There’s some fun to be had with Robert Patrick having played a deadly metal man before, and Gillian Anderson will always bring her all to even the dumbest of stories (as we’ll see in the next episode). But by and large, you could do this story without the FBI agents, and that’s the worst kind of X-Files episode of them all. This has become more apparent in season eight, because the show could coast on the chemistry between Anderson and David Duchovny in the weaker episodes of previous seasons, and that’s simply no longer the case. Patrick and Anderson are building a nice sort of chemistry between them, but it’s much more workmanlike than anything that existed between Anderson and Duchovny. These two feel like respectful co-workers, where Mulder and Scully felt like a coupling that should have had epic poetry written about it. The show has found some creative ways around that discrepancy in the first handful of episodes, but it proves too much to overcome in such a rote mystery.
This is really too bad, because I might have enjoyed this more if the show had drawn a connection between what was going on with Ray and the regular characters. There were opportunities to build that relationship, but the show mostly eschewed them in favor of keeping the two halves of the episode apart from each other. There’s still a little fun to be had in Scully trying her damnedest to be the new Mulder, and I do enjoy the tips of the cap to Terminator 2 (one of my favorite movies). But there’s a potentially great episode about what it means to need revenge but never having a chance to get it, and it’s being held back by formula. That’s too bad.
- I did really like that last shot at the junkyard of Ray consigning himself to the scrap heap. So many X-Files episodes end with hints that the monster lives to fight another day. It’s kind of nice to have an episode that takes the opposite tack.
- The makeup effects that looked like a metal skeleton slowly poking out from underneath Ray’s skin were pretty great, too. This was a nice looking episode, even if the story was a little limp.
- That’s Scott MacDonald as Curtis—the guy that Ray pulls from his car by grabbing his head like a bowling ball. He played Burley on Carnivále, another show I’ve covered for TV Club Classic.
“Badlaa” (season 8, episode 10; originally aired 1/21/2001)
In which there is a guy who crawls into and out of people’s butts
God help me, but I kind of enjoy “Badlaa.” I know it’s an episode that has a reputation for being intensely bad in the fandom, and I know that it’s absolutely disgusting, hard to watch, and not terribly well plotted. But if we’re going to talk about a genuinely bad episode against a boring episode (like, say, “Salvage”) then I’m going to beg you to give me a bad episode every single time. I would rather watch this episode several times than I would some of those season seven outings where everybody seemed like they would rather be just about anywhere else. “Badlaa” might be filled with bad ideas, but it carries those bad ideas off with style. It also brings Mulder back into the story in the most preposterous way possible (probably preparing us for his inevitable return), and it features a great guest star in Deep Roy as the aforementioned guy who crawls into and out of people’s butts. It is magnificently bad television, and that has to count for something, right?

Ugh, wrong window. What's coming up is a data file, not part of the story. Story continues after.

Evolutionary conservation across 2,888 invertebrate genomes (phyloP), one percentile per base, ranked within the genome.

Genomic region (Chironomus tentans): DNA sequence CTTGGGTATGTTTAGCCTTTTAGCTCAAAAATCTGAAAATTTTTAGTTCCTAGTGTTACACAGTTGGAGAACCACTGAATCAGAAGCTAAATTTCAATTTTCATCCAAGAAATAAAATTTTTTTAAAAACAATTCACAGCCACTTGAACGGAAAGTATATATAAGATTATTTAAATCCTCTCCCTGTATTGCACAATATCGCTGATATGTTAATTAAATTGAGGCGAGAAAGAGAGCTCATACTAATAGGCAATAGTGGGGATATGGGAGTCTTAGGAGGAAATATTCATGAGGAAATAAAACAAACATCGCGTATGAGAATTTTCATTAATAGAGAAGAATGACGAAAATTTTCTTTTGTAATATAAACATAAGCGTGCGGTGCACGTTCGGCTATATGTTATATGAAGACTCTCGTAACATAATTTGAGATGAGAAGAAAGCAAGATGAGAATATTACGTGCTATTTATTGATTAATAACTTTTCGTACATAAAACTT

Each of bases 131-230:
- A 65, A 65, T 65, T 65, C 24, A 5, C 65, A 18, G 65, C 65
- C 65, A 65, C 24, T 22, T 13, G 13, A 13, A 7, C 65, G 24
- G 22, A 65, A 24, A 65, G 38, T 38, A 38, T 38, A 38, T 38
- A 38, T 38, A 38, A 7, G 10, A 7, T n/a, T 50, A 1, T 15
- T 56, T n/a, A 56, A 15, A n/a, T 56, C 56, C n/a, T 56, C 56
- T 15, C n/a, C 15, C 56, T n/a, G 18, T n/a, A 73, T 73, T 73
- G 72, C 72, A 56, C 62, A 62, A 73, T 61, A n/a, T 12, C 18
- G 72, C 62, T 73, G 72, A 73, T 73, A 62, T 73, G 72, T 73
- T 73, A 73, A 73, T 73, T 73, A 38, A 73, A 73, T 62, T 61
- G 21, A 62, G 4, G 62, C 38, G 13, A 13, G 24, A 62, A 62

I think the foremost problem with “Badlaa” is one of power creep. Not only can the character played by Roy crawl into and out of the corpulent, killing them, but also using their corpses to spirit his way across international lines (among other things), but he can also make people think he looks like a normal janitor and cast all other sorts of illusions to distract from the fact that he’s a legless guy who wheels himself around on a little cart. The beggar was based by John Shiban on stories of Indian fakirs with tremendous power, and he’s identified within the episode by an old pal of Mulder’s as a Siddhi mystic. But there’s no real connection between those powers and the fact that he transports himself around by crawling inside of people and operating them like a puppet (apparently?). Because the latter automatically becomes the most memorable thing about the episode, it gets harder and harder to take the former seriously. The character starts to feel like a combination of 500 better X-Files monsters—a Flukeman here, a Pusher there.